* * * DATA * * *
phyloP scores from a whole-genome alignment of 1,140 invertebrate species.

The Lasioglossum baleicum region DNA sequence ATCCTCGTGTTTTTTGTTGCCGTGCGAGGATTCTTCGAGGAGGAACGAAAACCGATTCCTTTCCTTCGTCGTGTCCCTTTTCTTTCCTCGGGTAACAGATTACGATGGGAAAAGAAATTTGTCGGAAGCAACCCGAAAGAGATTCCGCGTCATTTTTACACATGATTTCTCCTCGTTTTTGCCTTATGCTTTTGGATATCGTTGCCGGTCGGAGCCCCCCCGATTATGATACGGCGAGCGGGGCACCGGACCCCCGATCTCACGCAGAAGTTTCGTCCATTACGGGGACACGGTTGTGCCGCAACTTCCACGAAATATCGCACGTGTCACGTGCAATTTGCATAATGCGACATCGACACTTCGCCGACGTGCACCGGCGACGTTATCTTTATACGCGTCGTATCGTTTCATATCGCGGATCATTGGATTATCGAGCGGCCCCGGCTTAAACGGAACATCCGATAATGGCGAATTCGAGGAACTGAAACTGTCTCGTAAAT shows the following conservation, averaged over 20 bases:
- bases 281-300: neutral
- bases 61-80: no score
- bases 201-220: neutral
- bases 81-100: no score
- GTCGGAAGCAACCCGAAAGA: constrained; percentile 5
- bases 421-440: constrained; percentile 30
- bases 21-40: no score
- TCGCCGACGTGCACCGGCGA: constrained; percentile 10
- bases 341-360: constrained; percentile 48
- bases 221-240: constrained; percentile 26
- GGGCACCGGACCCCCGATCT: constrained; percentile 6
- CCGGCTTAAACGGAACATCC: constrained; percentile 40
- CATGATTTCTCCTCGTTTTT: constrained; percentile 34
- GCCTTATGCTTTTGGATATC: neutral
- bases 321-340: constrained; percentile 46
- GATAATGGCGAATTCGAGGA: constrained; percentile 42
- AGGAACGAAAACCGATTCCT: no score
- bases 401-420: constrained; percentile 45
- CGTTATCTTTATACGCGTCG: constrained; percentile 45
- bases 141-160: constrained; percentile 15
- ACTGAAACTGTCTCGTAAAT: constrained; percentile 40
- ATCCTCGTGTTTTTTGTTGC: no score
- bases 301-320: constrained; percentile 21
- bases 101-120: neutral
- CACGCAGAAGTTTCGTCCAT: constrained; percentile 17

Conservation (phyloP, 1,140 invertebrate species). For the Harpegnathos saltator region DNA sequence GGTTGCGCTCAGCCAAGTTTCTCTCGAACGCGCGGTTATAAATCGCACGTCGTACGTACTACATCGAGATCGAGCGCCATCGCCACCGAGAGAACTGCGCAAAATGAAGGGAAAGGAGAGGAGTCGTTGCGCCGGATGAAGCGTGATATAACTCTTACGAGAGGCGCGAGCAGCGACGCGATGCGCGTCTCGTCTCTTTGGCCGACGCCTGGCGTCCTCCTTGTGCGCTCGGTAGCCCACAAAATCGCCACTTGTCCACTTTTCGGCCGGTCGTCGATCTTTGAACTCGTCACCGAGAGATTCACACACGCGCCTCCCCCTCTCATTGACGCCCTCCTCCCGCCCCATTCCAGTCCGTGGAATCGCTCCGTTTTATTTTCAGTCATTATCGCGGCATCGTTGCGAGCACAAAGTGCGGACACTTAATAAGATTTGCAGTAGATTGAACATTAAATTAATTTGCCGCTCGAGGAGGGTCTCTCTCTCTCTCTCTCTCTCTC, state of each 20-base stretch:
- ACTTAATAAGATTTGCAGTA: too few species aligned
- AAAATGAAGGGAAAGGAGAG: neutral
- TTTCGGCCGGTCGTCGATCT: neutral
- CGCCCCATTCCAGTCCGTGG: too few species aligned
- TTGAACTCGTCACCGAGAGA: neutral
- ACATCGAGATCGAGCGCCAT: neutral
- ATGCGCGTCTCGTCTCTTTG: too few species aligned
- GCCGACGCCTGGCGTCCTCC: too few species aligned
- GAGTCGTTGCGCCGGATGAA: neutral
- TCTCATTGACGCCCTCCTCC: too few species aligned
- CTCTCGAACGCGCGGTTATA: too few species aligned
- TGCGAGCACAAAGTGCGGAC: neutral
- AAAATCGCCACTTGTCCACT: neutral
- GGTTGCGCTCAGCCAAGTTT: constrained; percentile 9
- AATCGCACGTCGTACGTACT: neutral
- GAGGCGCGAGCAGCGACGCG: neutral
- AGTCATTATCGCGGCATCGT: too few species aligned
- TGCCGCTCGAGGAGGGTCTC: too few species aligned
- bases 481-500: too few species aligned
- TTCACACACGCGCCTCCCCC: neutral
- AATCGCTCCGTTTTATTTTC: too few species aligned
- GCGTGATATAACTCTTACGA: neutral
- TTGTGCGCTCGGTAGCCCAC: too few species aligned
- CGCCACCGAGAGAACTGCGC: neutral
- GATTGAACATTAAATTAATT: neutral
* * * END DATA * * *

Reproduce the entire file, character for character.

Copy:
phyloP scores from a whole-genome alignment of 1,140 invertebrate species.

The Lasioglossum baleicum region DNA sequence ATCCTCGTGTTTTTTGTTGCCGTGCGAGGATTCTTCGAGGAGGAACGAAAACCGATTCCTTTCCTTCGTCGTGTCCCTTTTCTTTCCTCGGGTAACAGATTACGATGGGAAAAGAAATTTGTCGGAAGCAACCCGAAAGAGATTCCGCGTCATTTTTACACATGATTTCTCCTCGTTTTTGCCTTATGCTTTTGGATATCGTTGCCGGTCGGAGCCCCCCCGATTATGATACGGCGAGCGGGGCACCGGACCCCCGATCTCACGCAGAAGTTTCGTCCATTACGGGGACACGGTTGTGCCGCAACTTCCACGAAATATCGCACGTGTCACGTGCAATTTGCATAATGCGACATCGACACTTCGCCGACGTGCACCGGCGACGTTATCTTTATACGCGTCGTATCGTTTCATATCGCGGATCATTGGATTATCGAGCGGCCCCGGCTTAAACGGAACATCCGATAATGGCGAATTCGAGGAACTGAAACTGTCTCGTAAAT shows the following conservation, averaged over 20 bases:
- bases 281-300: neutral
- bases 61-80: no score
- bases 201-220: neutral
- bases 81-100: no score
- GTCGGAAGCAACCCGAAAGA: constrained; percentile 5
- bases 421-440: constrained; percentile 30
- bases 21-40: no score
- TCGCCGACGTGCACCGGCGA: constrained; percentile 10
- bases 341-360: constrained; percentile 48
- bases 221-240: constrained; percentile 26
- GGGCACCGGACCCCCGATCT: constrained; percentile 6
- CCGGCTTAAACGGAACATCC: constrained; percentile 40
- CATGATTTCTCCTCGTTTTT: constrained; percentile 34
- GCCTTATGCTTTTGGATATC: neutral
- bases 321-340: constrained; percentile 46
- GATAATGGCGAATTCGAGGA: constrained; percentile 42
- AGGAACGAAAACCGATTCCT: no score
- bases 401-420: constrained; percentile 45
- CGTTATCTTTATACGCGTCG: constrained; percentile 45
- bases 141-160: constrained; percentile 15
- ACTGAAACTGTCTCGTAAAT: constrained; percentile 40
- ATCCTCGTGTTTTTTGTTGC: no score
- bases 301-320: constrained; percentile 21
- bases 101-120: neutral
- CACGCAGAAGTTTCGTCCAT: constrained; percentile 17

Conservation (phyloP, 1,140 invertebrate species). For the Harpegnathos saltator region DNA sequence GGTTGCGCTCAGCCAAGTTTCTCTCGAACGCGCGGTTATAAATCGCACGTCGTACGTACTACATCGAGATCGAGCGCCATCGCCACCGAGAGAACTGCGCAAAATGAAGGGAAAGGAGAGGAGTCGTTGCGCCGGATGAAGCGTGATATAACTCTTACGAGAGGCGCGAGCAGCGACGCGATGCGCGTCTCGTCTCTTTGGCCGACGCCTGGCGTCCTCCTTGTGCGCTCGGTAGCCCACAAAATCGCCACTTGTCCACTTTTCGGCCGGTCGTCGATCTTTGAACTCGTCACCGAGAGATTCACACACGCGCCTCCCCCTCTCATTGACGCCCTCCTCCCGCCCCATTCCAGTCCGTGGAATCGCTCCGTTTTATTTTCAGTCATTATCGCGGCATCGTTGCGAGCACAAAGTGCGGACACTTAATAAGATTTGCAGTAGATTGAACATTAAATTAATTTGCCGCTCGAGGAGGGTCTCTCTCTCTCTCTCTCTCTCTC, state of each 20-base stretch:
- ACTTAATAAGATTTGCAGTA: too few species aligned
- AAAATGAAGGGAAAGGAGAG: neutral
- TTTCGGCCGGTCGTCGATCT: neutral
- CGCCCCATTCCAGTCCGTGG: too few species aligned
- TTGAACTCGTCACCGAGAGA: neutral
- ACATCGAGATCGAGCGCCAT: neutral
- ATGCGCGTCTCGTCTCTTTG: too few species aligned
- GCCGACGCCTGGCGTCCTCC: too few species aligned
- GAGTCGTTGCGCCGGATGAA: neutral
- TCTCATTGACGCCCTCCTCC: too few species aligned
- CTCTCGAACGCGCGGTTATA: too few species aligned
- TGCGAGCACAAAGTGCGGAC: neutral
- AAAATCGCCACTTGTCCACT: neutral
- GGTTGCGCTCAGCCAAGTTT: constrained; percentile 9
- AATCGCACGTCGTACGTACT: neutral
- GAGGCGCGAGCAGCGACGCG: neutral
- AGTCATTATCGCGGCATCGT: too few species aligned
- TGCCGCTCGAGGAGGGTCTC: too few species aligned
- bases 481-500: too few species aligned
- TTCACACACGCGCCTCCCCC: neutral
- AATCGCTCCGTTTTATTTTC: too few species aligned
- GCGTGATATAACTCTTACGA: neutral
- TTGTGCGCTCGGTAGCCCAC: too few species aligned
- CGCCACCGAGAGAACTGCGC: neutral
- GATTGAACATTAAATTAATT: neutral